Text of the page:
For Black History Month we are exhibiting artist, Joe Ziegler, who emphasizes the cultural and historic importance of black contributors, with intent to encourage further research and engage respectful dialogue regarding our culture’s collective history through their art. We will be displaying these works on the walls of our Marina dispensary from Feb 1st to March 28th.
“‘Black Faces of Rock’ was first exhibited in 2015 as 12 iconographic, pointillistic portraits of black musicians who have inspired generations of rock and roll. Each piece commemorates a black artist using tiny individual acrylic dots painstakingly painted on repurposed OSB Plywood boards. The series, now at 20 portraits, invites a focus on these icons deserving recognition.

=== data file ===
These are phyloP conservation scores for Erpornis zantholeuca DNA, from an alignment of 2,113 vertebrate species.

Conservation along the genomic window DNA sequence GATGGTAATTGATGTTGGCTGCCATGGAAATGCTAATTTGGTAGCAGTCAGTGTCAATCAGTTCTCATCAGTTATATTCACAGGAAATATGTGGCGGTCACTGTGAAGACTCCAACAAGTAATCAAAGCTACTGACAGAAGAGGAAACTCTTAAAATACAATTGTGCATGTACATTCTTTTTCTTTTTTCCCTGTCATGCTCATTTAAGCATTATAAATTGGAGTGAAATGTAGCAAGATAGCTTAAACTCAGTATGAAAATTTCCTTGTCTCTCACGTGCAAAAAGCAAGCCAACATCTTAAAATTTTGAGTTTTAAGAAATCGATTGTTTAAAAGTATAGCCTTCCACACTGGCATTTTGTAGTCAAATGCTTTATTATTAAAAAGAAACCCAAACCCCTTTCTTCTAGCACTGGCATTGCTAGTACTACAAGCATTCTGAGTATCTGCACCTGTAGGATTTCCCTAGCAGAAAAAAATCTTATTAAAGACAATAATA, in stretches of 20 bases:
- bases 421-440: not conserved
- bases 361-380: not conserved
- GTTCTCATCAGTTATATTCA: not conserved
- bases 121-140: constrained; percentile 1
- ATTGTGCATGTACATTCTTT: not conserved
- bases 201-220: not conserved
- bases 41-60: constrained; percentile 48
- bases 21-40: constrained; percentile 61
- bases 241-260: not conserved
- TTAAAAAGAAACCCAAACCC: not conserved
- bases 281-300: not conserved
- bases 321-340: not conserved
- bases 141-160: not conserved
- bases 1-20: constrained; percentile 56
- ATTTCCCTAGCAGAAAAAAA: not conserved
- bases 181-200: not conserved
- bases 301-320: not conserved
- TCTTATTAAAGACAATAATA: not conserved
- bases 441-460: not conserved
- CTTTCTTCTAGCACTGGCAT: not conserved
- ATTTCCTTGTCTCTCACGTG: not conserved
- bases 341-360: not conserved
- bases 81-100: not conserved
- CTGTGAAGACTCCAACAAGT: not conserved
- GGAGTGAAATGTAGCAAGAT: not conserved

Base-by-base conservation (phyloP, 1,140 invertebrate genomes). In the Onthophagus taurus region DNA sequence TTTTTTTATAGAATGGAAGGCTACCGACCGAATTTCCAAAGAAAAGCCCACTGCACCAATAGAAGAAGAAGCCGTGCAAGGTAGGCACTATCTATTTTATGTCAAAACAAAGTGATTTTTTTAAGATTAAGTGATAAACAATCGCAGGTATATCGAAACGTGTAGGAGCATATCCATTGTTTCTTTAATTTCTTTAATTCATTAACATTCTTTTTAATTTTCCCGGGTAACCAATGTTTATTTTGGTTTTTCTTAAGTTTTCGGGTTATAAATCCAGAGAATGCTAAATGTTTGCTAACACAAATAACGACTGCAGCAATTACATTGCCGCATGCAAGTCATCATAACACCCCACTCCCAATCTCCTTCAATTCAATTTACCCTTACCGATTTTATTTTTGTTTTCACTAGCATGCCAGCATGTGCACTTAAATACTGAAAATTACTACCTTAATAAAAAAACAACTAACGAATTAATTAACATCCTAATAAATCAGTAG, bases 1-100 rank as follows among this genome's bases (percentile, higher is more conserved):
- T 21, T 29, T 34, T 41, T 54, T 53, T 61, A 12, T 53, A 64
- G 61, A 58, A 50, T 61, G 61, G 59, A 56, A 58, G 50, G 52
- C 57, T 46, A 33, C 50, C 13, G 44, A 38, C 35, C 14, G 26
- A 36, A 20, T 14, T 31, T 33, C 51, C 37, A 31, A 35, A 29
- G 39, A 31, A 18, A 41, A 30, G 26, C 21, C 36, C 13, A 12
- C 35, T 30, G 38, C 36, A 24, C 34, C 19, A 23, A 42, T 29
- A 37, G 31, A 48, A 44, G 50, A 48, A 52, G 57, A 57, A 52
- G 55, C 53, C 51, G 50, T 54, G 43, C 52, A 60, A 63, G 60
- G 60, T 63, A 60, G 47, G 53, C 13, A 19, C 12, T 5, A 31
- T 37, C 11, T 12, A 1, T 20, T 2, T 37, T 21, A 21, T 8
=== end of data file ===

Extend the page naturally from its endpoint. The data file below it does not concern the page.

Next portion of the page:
I view challenging our social habits as an artistic duty, and I believe that the representation of non-white history has been oppressively diminished. Therefore, ‘Black Faces of Rock’ emphasizes the cultural and historic importance of black contributors, with intent to encourage further research and engage respectful dialogue regarding our culture’s collective history.
In the 50s, white artists and predominantly white record labels began co-opting black music (primarily gospel and blues at the time) to suit the white audiences of America. Jerry Lee Lewis, then Elvis Presley, and later, folks like Johnny Cash were all beneficiaries of rock music’s roots in black music. This mimicry of black accomplishment is often celebrated as white achievement. ‘Black Faces of Rock’ is an attempt to help balance the scales.” -- Joe Ziegler
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